Travels with Keoki – A Week in the Islands

By: George Fuller

Keoki and I are on our annual golf pilgrimage through the Hawaiian Islands. Right now, we are standing on the third tee box at Mauna Kea, the most spectacular and intimidating par-3 hole in the Aloha State. Hole Nos. 1 and 2 at this classic retreat are fun, get-the-kinks-out efforts, but Mauna Kea No. 3: This is where the fun begins.

Keoki and I are on our annual golf pilgrimage through the Hawaiian Islands. Right now, we are standing on the third tee box at Mauna Kea, the most spectacular and intimidating par-3 hole in the Aloha State. Hole Nos. 1 and 2 at this classic retreat are fun, get-the-kinks-out efforts, but Mauna Kea No. 3: This is where the fun begins.

“Hmmm . . . 200-plus yards,” Keoki says, “and the wind is strong.”

He’s a strapping Hawaiian lad, 6’ 3” tall and 225 pounds, a cousin on my father’s side, and my blood tie to these magnificent islands.

“Don’t want to be short,” I note, staring at the churning Pacific inlet between where we stood and where the distant-looking green was placed – more than 40 years ago – by Robert Trent Jones and his then-apprentice son Bobby. The green and tee are really no more than lava fingers that jut into the Pacific, marking the spot where an ancient eruption of Mauna Kea Mountain stopped flowing into the sea. Today, covered by a thin layer of grass, these lava fingers comprise one of golf’s most glorious holes.

The entire course is built upon similar terrain, extending from Mauna Kea’s foothills down to the waterfront at holes three and 11. A rocky, penal classic, the late architect’s philosophy of “easy bogey, tough par” is in clear evidence at Mauna Kea, as tiered, pushed-up greens are the norm, often sited above fairway level. Palm trees and lava formations line most fairways, so accuracy is as critical as length. It takes a very good game to score well at Mauna Kea, but it stands first among Hawaii’s best.

“Don’t want to be short,” Keoki reiterates, pulling a 3-wood from his bag and pushing a peg into the turf.

When I land in Honolulu, the first thing I do is call Keoki. Somehow, he always has the time to “go neighbor island” with me for a few days of golf, kayaking and kicking back, Aloha-style. Our traditional first stop: Kohala Coast, Hawaii’s Big Island.

In the wide world of golf, there are no more alluring courses than those found on the Big Island. Of the more than 20 designs found here, one is located on top of a lava-spewing volcano; several are located so close to the warm Pacific waters that golfers are tempted to take a dip between shots; many are literally carved into ancient flows of brown and black lava, looking like green ribbons curling through the dark rock; others are placed on the slopes of majestic and verdant mountains.

Most Big Island vacationers opt to luxuriate along the Kona-Kohala Coast, where many of the state’s best full-service golf resorts are located. Among the excellent choices are Mauna Kea Resort – where Keoki and I are today – Mauna Lani Resort, Waikoloa and Four Seasons Hualalai.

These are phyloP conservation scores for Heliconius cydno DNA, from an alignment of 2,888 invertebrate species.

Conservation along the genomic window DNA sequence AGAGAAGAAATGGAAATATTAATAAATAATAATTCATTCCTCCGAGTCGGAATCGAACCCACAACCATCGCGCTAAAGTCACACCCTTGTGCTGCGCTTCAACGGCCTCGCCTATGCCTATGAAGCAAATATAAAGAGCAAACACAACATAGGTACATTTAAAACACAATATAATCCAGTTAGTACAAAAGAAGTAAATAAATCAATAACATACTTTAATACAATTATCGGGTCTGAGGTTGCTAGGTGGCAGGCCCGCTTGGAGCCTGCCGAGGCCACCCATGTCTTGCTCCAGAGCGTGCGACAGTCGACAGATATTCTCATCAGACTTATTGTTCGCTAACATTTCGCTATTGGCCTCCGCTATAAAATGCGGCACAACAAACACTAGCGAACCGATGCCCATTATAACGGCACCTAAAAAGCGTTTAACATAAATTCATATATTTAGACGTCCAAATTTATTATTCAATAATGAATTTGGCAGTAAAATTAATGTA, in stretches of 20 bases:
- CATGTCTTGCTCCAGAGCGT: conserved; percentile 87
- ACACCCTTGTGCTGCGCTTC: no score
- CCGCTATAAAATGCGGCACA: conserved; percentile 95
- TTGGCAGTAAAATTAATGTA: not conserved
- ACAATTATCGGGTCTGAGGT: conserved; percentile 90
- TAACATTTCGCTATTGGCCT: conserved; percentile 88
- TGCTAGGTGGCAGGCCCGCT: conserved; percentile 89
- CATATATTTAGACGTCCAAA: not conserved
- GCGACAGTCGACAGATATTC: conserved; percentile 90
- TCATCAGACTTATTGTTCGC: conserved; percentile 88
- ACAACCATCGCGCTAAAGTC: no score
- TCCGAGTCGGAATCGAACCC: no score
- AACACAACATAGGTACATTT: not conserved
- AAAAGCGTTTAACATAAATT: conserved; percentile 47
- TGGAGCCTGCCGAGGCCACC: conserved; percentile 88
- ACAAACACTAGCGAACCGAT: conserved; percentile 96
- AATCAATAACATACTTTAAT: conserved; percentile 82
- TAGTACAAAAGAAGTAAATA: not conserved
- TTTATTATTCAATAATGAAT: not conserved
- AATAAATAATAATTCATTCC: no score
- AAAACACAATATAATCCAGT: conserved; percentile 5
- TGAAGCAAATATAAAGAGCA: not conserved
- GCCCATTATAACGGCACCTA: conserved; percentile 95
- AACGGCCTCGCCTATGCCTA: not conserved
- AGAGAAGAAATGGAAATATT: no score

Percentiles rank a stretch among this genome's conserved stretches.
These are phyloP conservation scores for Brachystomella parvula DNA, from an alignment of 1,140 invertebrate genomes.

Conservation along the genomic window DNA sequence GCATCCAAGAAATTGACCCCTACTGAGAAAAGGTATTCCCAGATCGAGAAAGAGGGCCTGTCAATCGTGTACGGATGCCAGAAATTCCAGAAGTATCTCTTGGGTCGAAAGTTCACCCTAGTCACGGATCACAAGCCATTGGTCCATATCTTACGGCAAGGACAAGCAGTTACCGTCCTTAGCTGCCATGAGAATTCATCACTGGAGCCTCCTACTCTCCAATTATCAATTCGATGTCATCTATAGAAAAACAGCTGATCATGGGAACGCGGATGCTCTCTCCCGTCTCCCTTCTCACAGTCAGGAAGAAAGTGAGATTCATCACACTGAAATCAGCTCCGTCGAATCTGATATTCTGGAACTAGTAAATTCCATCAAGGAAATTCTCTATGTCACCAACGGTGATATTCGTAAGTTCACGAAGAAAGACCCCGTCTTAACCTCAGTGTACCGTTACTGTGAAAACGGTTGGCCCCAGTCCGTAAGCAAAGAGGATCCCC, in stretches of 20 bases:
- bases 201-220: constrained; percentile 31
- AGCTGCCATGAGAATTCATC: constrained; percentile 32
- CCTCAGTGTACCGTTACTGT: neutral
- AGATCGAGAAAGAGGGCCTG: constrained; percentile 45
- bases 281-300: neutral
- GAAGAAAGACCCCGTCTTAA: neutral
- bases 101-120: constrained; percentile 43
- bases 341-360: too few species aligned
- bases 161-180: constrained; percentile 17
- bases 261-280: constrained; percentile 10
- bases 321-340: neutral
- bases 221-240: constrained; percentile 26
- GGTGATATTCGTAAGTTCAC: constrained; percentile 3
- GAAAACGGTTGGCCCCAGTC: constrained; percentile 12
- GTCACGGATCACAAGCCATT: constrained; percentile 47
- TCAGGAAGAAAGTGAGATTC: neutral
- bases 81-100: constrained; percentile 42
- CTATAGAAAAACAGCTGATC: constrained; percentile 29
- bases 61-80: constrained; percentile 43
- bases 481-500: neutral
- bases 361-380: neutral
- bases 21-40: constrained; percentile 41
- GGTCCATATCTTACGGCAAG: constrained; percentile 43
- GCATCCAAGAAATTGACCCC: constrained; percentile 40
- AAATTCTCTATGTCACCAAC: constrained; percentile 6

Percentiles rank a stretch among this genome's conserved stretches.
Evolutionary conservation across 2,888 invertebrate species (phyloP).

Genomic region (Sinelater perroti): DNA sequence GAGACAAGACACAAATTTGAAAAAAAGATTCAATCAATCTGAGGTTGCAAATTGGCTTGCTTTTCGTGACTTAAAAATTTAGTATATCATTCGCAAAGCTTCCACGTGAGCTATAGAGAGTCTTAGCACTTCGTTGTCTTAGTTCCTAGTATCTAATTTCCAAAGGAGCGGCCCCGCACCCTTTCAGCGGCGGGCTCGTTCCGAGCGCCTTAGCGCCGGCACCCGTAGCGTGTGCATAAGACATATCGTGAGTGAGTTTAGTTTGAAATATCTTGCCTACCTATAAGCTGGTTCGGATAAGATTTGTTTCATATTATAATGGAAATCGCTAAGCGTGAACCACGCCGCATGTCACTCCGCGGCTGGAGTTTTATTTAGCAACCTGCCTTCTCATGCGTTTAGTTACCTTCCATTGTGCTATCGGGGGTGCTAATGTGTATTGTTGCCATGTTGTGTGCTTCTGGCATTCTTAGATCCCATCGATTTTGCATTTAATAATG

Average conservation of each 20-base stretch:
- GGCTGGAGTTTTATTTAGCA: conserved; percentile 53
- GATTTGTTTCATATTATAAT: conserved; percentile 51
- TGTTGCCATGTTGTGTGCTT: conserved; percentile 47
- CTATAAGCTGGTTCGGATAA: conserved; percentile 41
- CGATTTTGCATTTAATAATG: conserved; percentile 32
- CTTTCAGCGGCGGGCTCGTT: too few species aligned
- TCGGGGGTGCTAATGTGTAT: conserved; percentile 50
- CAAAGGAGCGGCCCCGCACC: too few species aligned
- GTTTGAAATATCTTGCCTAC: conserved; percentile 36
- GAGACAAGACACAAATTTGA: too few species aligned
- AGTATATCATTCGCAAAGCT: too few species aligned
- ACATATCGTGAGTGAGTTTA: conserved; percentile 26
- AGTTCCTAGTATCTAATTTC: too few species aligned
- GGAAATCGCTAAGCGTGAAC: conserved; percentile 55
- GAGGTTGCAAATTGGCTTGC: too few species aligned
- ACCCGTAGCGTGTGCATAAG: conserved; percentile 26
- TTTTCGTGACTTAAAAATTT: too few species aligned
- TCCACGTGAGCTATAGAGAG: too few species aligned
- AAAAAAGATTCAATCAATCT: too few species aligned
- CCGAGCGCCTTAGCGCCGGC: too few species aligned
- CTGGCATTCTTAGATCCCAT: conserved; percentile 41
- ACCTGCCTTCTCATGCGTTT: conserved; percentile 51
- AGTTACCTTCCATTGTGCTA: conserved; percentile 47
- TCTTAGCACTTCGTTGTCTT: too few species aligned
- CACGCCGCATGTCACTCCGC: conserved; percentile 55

Any choice is a good choice along this seductive coast, but for me, Mauna Kea has that special allure. The landmark Mauna Kea Beach Hotel opened in 1965. Twenty-one years later, in 1986, it was my first stop on a still-ongoing exploration of the islands, and as with all “firsts,” it holds a tender place in my heart. That’s why Keoki and I head here before anywhere else when we go neighbor-island hopping. We spend a few days (and more than a few dollars) splitting our time between the wide crescent of gentle beach that fronts the hotel, the two golf courses (the Hapuna Beach Prince course is adjacent) and the beachfront mai tai bar. After that, we’re both relaxed and ready to charge onward – to Maui.


Now we’re sitting at dinner in Vinos at the Village Course clubhouse at Kapalua, Maui. An unassuming hot dog and hamburger stop between nines during the day, by night this restaurant breaks out of the telephone booth with some super Italian cuisine. It’s fresh, creative cooking that concentrates on texture as much as flavor. Thus, the “handkerchiefs” of homemade pasta they just delivered to our table are not only coated with a creamy, smooth pesto, but topped with roasted almonds and pecorino cheese. The result is both crunchy and flavorful, a wonderful combination.

Keoki and I are reminiscing about our day on the Plantation Course. It is a big, windy monster of a layout, built on former pineapple fields in the foothills of the West Maui Mountains, and the most fun I’ve ever had shooting 125! Its designers, Ben Crenshaw and Bill Coore, did a masterful job creating holes that are both a beast to play and a true pleasure at the same time, although for me much of that pleasure comes from drinking in the wide ocean vistas in between searching for lost balls in the tall grasses that flank the fairways. And for some reason – even though a map of the course does not bear me out –it feels as though 15 of the 18 holes play uphill and into the wind.